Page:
5. You wrote that you conservatively calculated the rent at $1000 but think you can get a little more in reality. What you did not show in the Bigger Pockets report is any payment for your HELOC? I would ask you why you would not include that aspect. Yes, you can delay payment but for a real financial plan I think you need to take that into account and if the renovation turns out to be more in the area of $30-40K, you will need to take a good chunk of your rent to replenish your HELOC.
6. I did not see that you spoke about an appraisal. Even if you bank is not requiring it, I would suggest you get one. That will tell you what is realistic in the area right now and the bank could surprise you if it turns out that the appraisal is lower than you think it could/should be. Also, if you were a mentoring client of mine, I would advise against getting a property with that many issues, potentially upside down, and with incomplete information. To remedy you either get the missing info or look for a better, less complex deal.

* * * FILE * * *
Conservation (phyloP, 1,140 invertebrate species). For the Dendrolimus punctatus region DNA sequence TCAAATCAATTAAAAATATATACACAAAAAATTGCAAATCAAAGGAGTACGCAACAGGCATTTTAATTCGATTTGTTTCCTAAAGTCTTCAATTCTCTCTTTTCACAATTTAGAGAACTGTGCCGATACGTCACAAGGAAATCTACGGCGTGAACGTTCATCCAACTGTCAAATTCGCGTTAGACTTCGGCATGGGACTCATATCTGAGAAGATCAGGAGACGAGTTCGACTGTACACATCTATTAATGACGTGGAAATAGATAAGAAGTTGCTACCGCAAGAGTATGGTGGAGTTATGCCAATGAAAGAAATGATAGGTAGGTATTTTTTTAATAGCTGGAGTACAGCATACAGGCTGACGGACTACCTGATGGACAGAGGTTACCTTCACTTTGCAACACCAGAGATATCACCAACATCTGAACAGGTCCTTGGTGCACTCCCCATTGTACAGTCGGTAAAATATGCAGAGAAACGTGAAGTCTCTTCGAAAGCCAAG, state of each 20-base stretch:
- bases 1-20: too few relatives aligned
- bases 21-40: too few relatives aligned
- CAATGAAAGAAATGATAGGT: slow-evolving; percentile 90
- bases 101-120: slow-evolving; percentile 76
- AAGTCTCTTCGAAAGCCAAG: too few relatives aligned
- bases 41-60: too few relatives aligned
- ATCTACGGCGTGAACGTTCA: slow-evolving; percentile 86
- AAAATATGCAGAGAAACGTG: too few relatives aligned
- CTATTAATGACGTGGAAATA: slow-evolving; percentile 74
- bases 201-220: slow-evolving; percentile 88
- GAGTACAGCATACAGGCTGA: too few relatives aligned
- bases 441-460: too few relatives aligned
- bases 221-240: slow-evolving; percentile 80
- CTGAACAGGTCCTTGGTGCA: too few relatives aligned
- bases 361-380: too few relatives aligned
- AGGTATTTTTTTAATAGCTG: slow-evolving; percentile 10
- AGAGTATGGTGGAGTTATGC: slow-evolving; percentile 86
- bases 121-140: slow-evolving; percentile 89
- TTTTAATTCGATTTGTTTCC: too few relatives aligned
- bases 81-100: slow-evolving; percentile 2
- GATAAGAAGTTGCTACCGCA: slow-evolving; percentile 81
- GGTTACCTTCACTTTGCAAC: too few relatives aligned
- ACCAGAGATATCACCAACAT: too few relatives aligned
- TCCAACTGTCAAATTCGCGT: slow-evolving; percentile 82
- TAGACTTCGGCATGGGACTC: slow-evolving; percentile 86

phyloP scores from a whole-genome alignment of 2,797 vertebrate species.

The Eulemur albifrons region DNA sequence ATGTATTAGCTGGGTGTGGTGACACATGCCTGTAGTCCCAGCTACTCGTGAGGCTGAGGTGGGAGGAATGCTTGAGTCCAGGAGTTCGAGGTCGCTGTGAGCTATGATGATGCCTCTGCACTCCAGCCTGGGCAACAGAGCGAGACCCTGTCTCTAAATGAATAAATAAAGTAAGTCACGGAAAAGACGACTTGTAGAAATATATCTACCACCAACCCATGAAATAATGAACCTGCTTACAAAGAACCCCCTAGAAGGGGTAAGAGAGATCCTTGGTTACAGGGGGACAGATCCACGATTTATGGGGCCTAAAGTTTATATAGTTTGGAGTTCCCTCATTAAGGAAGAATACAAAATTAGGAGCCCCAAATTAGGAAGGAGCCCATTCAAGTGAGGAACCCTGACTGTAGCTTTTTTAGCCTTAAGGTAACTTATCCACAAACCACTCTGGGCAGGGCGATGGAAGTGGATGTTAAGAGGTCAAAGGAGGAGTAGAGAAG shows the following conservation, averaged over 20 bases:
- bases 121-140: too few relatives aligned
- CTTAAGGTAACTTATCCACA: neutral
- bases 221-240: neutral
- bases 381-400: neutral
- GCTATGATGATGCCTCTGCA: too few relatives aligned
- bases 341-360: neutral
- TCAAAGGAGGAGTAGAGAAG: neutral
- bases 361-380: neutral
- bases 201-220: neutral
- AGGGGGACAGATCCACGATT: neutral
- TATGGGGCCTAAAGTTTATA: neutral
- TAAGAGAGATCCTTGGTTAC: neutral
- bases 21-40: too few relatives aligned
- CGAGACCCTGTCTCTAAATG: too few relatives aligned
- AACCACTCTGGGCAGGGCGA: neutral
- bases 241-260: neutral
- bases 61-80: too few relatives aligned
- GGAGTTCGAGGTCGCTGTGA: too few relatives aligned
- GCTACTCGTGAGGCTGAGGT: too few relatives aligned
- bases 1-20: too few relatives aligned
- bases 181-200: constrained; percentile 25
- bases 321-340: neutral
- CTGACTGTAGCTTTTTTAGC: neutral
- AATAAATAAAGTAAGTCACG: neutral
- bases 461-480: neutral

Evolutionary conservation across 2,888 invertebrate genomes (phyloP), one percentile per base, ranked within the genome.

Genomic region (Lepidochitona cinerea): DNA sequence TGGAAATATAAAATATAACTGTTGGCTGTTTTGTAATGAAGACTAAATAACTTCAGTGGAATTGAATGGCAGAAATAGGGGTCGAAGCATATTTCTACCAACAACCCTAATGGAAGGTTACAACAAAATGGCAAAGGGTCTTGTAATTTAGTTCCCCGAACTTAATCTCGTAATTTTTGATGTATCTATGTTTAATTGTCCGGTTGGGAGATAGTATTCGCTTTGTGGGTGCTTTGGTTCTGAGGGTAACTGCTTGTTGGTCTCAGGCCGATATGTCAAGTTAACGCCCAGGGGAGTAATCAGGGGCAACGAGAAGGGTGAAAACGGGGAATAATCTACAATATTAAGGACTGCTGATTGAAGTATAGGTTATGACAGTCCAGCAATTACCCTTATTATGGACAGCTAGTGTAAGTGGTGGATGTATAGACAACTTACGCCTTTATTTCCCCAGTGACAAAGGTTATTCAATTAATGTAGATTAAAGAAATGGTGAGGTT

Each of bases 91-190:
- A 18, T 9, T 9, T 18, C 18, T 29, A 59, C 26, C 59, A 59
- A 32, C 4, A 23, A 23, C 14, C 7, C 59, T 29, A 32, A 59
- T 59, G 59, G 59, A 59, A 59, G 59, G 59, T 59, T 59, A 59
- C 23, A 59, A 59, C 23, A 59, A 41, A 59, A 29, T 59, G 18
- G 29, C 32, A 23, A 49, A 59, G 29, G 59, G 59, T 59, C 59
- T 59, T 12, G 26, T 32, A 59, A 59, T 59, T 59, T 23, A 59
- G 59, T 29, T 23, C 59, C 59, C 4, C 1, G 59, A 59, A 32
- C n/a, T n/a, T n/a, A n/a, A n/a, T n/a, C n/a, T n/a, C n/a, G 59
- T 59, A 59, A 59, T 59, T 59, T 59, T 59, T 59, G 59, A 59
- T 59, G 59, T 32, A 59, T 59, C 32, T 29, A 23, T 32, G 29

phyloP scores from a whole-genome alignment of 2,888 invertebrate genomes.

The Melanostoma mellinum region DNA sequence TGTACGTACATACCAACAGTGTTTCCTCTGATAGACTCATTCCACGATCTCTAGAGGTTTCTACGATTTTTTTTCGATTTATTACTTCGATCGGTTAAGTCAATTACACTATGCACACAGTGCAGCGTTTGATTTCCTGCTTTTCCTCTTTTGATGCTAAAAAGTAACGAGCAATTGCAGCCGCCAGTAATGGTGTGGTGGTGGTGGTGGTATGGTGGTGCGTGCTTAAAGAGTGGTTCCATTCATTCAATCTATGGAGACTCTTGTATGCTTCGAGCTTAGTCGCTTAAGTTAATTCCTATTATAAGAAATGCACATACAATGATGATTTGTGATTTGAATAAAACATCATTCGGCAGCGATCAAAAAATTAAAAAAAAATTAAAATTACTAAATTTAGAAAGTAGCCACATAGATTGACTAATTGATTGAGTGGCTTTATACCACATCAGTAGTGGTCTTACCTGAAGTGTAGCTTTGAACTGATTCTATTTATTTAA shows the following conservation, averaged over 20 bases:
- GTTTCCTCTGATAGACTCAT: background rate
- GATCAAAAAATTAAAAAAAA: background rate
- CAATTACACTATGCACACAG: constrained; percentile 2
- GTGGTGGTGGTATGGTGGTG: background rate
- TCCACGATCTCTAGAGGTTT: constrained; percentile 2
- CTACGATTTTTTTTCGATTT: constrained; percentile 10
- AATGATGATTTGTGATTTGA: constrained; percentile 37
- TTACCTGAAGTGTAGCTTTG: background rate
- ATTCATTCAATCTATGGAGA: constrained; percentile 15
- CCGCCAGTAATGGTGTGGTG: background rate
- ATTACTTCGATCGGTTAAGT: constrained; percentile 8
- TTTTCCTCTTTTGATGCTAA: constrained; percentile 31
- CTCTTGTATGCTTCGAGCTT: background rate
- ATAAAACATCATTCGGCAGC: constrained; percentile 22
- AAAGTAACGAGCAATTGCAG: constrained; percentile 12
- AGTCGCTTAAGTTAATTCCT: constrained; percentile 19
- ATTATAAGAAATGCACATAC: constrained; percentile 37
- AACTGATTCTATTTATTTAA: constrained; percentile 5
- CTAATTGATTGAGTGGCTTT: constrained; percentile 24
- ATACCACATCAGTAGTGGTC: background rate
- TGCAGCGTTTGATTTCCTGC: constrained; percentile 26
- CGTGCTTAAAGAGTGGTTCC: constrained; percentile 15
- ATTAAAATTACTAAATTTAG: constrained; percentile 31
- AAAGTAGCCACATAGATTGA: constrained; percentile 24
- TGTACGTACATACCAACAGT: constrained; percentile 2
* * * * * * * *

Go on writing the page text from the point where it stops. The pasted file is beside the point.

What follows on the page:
If you like to discuss, let me know, PM me, and we can have a call.
Please realize I am only trying to point out a few things that are about to me.You ultimately decide what you want to do. My points hopefully help you make a good decision you will not regret a few months after purchase.
Thank you for your comments, I appreciate you sharing your thoughts!
1. My dad was an electrician, so growing up I was onsite with him a lot at job sites. I have never formally worked in the field but I have a working knowledge on basics and a willingness to learn in areas I am not proficient. We view this first deal as almost a "test" of how hands on we want to be in future deals. We might find we enjoy painting but don't like laying down floors, etc, etc... Really want to use this first deal to embrace learning what parts of the rehab process we are comfortable doing ourselves for our future deals.
2. My wife and I do have a 6 month emergency fund of cash. Our closing date is Feb 28th so our goal is to finish the renovation in one month but we are prepared to hold the property for 2-3 months without a tenant in order to give us time to properly screen and get the right tenant in place.